ACES ON BRIDGE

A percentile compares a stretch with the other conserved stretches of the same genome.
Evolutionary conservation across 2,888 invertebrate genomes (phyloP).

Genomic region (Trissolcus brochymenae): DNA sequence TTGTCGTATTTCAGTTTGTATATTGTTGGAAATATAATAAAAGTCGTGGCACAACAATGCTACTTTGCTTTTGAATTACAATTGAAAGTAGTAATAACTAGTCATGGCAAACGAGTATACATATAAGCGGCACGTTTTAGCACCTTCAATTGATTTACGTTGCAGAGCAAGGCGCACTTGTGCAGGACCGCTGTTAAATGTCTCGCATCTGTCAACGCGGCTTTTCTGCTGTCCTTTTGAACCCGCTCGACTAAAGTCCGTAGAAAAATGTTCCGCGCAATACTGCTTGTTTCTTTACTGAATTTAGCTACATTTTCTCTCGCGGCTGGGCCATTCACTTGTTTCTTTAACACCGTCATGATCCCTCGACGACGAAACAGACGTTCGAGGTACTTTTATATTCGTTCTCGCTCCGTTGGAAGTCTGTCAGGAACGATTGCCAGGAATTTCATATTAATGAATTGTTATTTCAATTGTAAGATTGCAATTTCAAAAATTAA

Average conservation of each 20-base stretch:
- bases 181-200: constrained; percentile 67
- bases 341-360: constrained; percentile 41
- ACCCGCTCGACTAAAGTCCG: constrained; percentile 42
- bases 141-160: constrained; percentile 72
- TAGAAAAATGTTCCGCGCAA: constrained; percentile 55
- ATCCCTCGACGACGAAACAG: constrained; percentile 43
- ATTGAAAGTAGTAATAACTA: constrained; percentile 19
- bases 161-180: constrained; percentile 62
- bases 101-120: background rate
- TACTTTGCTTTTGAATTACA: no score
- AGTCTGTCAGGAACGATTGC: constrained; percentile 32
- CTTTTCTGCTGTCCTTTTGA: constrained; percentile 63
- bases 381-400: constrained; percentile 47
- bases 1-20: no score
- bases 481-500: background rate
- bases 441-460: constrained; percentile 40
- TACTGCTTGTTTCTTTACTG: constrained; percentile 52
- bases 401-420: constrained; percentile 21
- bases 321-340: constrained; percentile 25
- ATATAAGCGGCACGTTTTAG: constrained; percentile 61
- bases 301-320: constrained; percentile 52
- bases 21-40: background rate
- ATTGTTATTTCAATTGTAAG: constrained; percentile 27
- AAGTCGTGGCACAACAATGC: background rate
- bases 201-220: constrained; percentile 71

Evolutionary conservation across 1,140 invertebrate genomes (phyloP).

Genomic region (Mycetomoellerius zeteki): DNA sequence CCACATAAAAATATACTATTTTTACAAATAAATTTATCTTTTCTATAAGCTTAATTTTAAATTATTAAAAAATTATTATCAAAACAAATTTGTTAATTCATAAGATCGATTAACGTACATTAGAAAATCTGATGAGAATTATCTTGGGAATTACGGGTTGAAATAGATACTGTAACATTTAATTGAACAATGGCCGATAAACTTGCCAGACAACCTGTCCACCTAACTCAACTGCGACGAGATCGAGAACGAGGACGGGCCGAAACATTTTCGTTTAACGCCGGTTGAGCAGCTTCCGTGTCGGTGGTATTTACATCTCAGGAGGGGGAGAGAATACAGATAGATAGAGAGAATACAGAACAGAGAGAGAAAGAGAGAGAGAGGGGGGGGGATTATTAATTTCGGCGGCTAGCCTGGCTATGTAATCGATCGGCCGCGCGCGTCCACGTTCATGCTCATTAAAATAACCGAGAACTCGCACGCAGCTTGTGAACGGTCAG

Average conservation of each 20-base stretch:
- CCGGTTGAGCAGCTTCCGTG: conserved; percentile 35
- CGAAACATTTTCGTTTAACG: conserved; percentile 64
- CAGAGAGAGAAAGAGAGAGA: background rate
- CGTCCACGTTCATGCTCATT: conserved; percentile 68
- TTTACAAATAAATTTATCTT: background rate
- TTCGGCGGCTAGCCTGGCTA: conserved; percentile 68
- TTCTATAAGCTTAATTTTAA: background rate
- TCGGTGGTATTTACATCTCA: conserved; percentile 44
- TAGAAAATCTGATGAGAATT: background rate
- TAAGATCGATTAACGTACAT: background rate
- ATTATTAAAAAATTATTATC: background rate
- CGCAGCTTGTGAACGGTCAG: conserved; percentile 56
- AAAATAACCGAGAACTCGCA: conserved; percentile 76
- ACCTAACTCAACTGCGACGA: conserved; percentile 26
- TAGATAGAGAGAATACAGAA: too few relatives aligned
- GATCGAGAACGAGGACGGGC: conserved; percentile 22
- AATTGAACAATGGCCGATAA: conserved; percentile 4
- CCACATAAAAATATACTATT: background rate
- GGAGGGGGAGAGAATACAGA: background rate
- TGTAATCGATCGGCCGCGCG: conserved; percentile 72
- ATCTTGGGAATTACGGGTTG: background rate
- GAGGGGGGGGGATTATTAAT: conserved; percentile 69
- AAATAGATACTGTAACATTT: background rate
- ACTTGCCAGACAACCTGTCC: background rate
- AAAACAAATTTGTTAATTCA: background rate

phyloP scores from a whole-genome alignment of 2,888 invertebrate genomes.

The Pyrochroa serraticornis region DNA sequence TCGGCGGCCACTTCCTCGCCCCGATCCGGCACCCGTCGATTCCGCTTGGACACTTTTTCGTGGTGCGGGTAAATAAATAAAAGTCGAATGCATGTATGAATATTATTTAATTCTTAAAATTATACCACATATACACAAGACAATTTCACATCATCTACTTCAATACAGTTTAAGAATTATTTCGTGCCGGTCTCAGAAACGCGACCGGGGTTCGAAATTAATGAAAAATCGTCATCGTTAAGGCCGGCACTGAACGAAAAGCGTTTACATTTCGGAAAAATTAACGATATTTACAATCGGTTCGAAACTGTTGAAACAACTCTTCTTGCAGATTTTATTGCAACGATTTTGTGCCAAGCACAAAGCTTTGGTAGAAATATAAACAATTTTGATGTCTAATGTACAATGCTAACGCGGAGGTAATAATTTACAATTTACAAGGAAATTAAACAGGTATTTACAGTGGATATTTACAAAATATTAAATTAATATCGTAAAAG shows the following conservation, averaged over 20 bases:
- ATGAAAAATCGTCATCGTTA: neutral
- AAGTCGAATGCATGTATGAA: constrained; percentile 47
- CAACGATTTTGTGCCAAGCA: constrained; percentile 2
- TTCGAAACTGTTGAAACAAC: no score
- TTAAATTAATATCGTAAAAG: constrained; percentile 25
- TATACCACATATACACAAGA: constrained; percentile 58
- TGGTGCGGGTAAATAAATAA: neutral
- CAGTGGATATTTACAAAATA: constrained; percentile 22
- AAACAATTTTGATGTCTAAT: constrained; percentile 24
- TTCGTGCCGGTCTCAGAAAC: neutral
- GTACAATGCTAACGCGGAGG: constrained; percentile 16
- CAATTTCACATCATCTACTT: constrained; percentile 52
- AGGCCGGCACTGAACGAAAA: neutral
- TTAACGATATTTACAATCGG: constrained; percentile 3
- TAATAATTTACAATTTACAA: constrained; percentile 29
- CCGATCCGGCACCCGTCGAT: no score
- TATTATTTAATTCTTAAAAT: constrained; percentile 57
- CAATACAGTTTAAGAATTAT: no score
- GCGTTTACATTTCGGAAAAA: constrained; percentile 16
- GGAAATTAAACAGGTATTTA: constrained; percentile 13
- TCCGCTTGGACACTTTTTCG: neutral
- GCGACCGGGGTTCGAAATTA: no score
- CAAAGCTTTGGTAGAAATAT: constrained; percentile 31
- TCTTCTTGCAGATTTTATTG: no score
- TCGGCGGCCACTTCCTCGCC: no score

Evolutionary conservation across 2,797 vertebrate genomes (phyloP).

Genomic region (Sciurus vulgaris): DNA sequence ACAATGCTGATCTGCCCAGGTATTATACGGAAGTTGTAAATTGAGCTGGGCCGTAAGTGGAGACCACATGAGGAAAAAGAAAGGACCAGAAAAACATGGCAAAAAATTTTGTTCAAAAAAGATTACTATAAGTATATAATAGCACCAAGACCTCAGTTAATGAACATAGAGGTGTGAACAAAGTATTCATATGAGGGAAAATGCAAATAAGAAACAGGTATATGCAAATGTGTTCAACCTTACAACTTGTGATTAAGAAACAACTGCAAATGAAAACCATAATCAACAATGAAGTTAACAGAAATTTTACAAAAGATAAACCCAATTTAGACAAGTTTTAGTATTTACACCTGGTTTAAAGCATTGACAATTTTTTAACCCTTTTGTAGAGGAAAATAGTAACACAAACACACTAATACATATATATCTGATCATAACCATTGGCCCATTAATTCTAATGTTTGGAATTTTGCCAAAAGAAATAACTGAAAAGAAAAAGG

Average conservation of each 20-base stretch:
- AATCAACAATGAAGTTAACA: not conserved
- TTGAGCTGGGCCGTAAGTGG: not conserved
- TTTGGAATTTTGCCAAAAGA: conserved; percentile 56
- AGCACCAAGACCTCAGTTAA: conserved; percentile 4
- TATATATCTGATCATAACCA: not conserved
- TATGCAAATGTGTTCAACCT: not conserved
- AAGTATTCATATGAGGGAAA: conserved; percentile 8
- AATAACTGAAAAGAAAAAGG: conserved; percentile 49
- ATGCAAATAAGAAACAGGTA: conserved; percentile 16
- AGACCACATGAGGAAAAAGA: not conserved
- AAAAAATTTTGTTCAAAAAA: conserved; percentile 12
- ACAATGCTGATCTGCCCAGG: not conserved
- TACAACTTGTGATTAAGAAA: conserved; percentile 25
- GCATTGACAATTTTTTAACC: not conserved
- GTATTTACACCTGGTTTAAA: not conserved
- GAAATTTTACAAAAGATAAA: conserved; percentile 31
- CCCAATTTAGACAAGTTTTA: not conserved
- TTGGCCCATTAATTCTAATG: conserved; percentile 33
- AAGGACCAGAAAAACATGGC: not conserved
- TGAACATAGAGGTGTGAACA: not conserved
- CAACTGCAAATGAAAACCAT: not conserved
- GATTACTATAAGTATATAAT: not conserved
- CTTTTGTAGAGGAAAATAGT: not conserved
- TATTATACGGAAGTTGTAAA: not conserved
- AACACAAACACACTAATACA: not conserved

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“The sacrifices were like the stockyards at Chicago if nothing was done with the meat except to bury it.” — Ernest Hemingway (of the dead in World War I) Xi Hou, West, is the star of today’s International Bridge Press Association award nominee for best defense of the year. Defending against the diamond slam, Hou led a passive heart nine. Declarer won in dummy, led a trump to his hand and advanced a low club. Although Hou knew this to be a singleton after South’s five-club bid, he played low to avoid giving declarer two discards on dummy’s club winners. After winning the club king, declarer cross-ruffed two clubs and two hearts, drew East’s last trump, ending in the dummy, and played a low spade to the 10, queen and king. It seemed that West would now have to decide who had the spade nine. If East had it, a spade exit would be safe. If not, declarer, who surely held three spades, would run a spade exit to his hand. Hou did not need to guess. By counting carefully, he knew declarer had eight trump tricks, one club, one heart and one spade, so he played a club to give declarer a ruff-and-sluff. Declarer would have scored the ruff in one of the majors anyway, so this did not help him. After this great defense, declarer had just 11 tricks. Only one route can bring declarer home. After winning the first club, South had to cross to hand with another trump, ruff a heart and lead a spade, covering East’s card, playing West for the spade king. West would be on play in a similar position, except dummy’s clubs would be intact. Therefore, an exit in either black suit would give declarer his slam-going trick. ANSWER: Double. This is not without slight risk, but the potential gain of finding a good sacrifice or a make in four spades, or a penalty for the opponents’ four hearts, is surely worth the possible downside of going for a number or increasing their plus. Partner could have a fair hand and still have been unable to act at his first turn.